Thursday, September 9, 2010

Rio Grande contest judging standards

With my entry in the Rio Grande game contest sent out, I'm eagerly awaiting the results.  The judging is based on total points in a number of equally rated categories:
  • Decision Driven (How much is the winner determined based on their decisions, as opposed to luck factors?)
  • Originality
  • Wait Time (How much time do you spend without interacting with the game/other players?)
  • Unpredictability (How often is the outcome of a turn/round known before it ends?)
  • Broad Appeal (Would you teach this to someone who is not a serious game player?)
  • Replayable (Do you want to play it again soon?)
  • Interactive (Do the player decisions impact other players?)
  • Equal Opportunity (Does every player have an equal chance of winning regardless of turn order/role?)
  • Fun 
  • Simple to Learn (the rules were clearly stated and communicated)
Scale for each criterion is set at 1-5. For each criterion that does not positively or negatively impact the game (or simply doesn't apply), the criterion is scored at 3. If a criterion does impact the game, the score is adjusted positively or negatively and a note/comment is made to explain the decision.

That's actually an interesting way to judge the contest.  Obviously, the intent is to get a "good" game out of the competition.  But that's very subjective; a Scrabble fiend might hate Settlers of Cataan, and a chess player might despise Monopoly and vice versa.  Breaking it into the ratings above is maybe useful, but weighting them equally is maybe misleading; I'd value "Fun" and "Replayable" as far higher priorities than most of the others.  You could put together a snoozer of a game that scored well in 8 of 10 categories but got a 1 in Fun and Replayable, and it would stand a better chance of winning than a wildly fun game that wasn't, say, as interactive or original or balanced.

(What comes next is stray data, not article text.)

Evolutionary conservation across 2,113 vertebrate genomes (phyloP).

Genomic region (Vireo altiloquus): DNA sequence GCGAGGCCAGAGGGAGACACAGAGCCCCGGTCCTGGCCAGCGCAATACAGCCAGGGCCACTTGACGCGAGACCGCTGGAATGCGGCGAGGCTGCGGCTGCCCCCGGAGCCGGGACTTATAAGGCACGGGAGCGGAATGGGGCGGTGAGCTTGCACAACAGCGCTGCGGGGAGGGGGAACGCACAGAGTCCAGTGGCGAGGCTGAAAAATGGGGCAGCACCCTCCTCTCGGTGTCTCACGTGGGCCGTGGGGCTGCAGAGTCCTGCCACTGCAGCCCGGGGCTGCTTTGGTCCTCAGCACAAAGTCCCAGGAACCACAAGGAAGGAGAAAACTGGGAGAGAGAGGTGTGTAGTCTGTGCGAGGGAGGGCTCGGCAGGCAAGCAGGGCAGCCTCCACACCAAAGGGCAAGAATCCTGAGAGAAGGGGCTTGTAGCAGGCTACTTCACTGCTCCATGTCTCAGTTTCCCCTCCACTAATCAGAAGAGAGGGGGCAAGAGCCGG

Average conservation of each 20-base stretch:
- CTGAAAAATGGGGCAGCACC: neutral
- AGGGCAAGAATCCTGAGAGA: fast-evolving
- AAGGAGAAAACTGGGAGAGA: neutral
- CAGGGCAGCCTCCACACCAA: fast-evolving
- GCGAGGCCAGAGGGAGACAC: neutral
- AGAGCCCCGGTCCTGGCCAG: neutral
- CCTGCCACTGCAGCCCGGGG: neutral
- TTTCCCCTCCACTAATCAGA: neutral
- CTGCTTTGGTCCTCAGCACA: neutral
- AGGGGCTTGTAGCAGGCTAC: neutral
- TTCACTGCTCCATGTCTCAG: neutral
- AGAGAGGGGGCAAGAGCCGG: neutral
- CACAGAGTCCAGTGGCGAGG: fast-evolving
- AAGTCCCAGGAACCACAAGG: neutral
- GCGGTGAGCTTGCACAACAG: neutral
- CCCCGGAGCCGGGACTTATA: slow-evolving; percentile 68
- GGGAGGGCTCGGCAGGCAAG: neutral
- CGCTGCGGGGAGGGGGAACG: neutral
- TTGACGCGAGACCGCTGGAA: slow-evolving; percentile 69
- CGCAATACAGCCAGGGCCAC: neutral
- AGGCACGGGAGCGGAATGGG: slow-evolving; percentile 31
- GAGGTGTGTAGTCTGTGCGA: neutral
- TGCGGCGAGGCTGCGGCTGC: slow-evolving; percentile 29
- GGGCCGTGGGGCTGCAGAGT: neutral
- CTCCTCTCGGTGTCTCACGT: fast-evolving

This comment by Mark Salzwedel on BGG tries to get deeper into the categories, and it sounds like he's even providing guidelines for the judges at his regional contest.  I think that's a good idea, although tricky to standardize; I have no idea if they'll do something similar to that at the Memphis regional, where my game will be.  He worries that the "Decision Driven" category is a problem - since some folks like more luck and others more strategy, maybe a 3 is the desired outcome, but I think that ignores the instructions at the bottom, where you're actually supposed to rate from 1-5 depending on the impact of luck on the game itself, not on the amount of luck actually involved.

For Yoggity, my entry, I think the framework above might actually help me, since the game's strengths are a reasonable fit with the categories.  My game is more of a family game, and some of the other entries in my regional contest (shown here) look a bit like heavier wargames, although you can't tell too much from the pictures.  Games like that, even if they're awesome, are going to be more likely to lose points in the Broad Appeal and Simple to Learn (and often Wait Time and Replayable) categories.

Of course, it will all be up to the volunteer judges and how they decide to apply the categories, so there's no sense worrying too much, but it's interesting to ponder.

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